“You have an odd concept of freedom,” my friend said.
Odd? It was the definition I grew up with –freedom is the ability to choose to obey.
“Can you disobey?” he asked.
“Not without suffering rejection and other dire consequences,” I answered.
“You have an odd concept of freedom,” he said.
Freedom, like grace, was a concept I struggled with during my much-delayed adolescence (that took me well into my forties). It took me a while to figure out that I had accepted mixed messages without question.
Mixed messages are crazy-making.
I just read a recipe that defines mixed message for me. It calls for a bowl full of lovely, fresh, healthy vegetables, sunflower seeds and green grapes. To this collection of organic goodness you add 1/2 a pound of diced fried bacon, eight ounces of grated cheese, and a salad dressing that crams the maximum number of calories possible in the form of fats and sugar into a measuring cup. Healthy with a death wish.
Some people who talk about grace will welcome you into their church and tell you that you cannot earn God’s love and that salvation is a free gift, that Jesus paid it all. They will point out the verses that say the purpose of the law was to demonstrate, like an impossible-to-please teacher who never gave out perfect marks, that you were never quite good enough. You could never obey all the rules perfectly, no matter how hard you tried. But now you are free; you are saved by grace through faith.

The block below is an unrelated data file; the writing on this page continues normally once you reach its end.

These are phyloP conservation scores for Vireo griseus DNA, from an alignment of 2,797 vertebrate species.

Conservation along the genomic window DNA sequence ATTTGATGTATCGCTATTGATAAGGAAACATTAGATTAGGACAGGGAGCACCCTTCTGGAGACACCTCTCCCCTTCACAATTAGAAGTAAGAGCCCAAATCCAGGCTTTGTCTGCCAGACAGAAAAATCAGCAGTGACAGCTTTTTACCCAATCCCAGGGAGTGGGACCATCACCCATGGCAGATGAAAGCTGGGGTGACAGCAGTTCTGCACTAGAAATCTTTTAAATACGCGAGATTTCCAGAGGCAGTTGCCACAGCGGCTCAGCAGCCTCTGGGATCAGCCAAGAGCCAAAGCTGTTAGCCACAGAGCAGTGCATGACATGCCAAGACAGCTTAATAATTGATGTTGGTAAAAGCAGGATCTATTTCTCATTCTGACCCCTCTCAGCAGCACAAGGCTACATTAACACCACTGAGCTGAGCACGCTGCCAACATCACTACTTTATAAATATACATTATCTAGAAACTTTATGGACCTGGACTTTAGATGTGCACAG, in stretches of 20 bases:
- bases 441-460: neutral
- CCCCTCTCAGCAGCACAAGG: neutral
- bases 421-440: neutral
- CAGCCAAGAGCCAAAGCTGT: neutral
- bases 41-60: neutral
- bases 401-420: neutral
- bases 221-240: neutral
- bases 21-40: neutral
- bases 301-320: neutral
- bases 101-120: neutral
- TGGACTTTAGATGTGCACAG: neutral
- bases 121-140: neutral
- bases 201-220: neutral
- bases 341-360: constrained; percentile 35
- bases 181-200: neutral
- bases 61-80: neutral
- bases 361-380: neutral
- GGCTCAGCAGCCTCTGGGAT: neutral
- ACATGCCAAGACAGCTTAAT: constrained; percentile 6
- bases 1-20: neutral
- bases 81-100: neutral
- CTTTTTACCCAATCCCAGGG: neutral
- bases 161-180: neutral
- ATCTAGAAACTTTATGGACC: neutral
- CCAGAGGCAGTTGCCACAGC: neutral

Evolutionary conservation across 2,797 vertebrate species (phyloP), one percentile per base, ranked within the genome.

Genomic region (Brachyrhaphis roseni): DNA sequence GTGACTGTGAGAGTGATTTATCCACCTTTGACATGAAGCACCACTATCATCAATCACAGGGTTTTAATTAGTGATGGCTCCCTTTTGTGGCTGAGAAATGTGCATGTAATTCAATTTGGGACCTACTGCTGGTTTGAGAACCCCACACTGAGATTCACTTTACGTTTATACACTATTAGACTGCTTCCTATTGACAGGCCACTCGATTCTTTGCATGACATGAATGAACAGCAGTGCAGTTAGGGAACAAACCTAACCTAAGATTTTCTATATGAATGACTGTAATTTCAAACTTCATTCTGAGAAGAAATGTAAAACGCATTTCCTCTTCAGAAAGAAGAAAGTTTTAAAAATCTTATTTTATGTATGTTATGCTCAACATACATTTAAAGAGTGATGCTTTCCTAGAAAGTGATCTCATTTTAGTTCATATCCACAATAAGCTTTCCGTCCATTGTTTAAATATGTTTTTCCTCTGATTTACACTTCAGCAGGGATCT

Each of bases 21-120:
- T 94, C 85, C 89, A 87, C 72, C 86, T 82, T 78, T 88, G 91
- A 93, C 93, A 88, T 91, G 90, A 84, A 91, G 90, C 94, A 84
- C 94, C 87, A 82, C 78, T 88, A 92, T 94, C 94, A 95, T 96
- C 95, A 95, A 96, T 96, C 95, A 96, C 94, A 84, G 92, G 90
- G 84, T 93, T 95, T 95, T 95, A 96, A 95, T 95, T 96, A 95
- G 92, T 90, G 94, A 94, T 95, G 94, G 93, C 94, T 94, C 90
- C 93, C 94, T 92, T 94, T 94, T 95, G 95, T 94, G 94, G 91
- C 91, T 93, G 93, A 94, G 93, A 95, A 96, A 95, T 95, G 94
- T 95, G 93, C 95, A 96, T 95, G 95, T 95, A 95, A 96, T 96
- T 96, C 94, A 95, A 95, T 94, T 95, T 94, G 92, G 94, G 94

That’s it. They welcome you to the fold.
Then they remind you to pick up a copy of the new rules on the way out.
The new rules are book length and some of the pages written in ink so faint you need special secret decoder ring and spy glasses to read them. And guess who has the decoder ring and spy glasses?
Mixed messages are crazy-making. They’re like a green salad that will give you a myocardial infarction before you get to the gluten-free zucchini muffins.
Grace is not sin-consciousness; Grace is Saviour-consciousness. Grace is not about your failure; it’s about Jesus Christ’s success. Grace is not about who you were; it’s about who God sees you as.
And freedom? Freedom is permission to run toward that destiny – person you are becoming in Christ, unencumbered by fear of making mistakes, and being secure in the knowledge that you are cherished by the One who holds his arms open wide.
You are precious in his sight. He absolutely adores you, you know.
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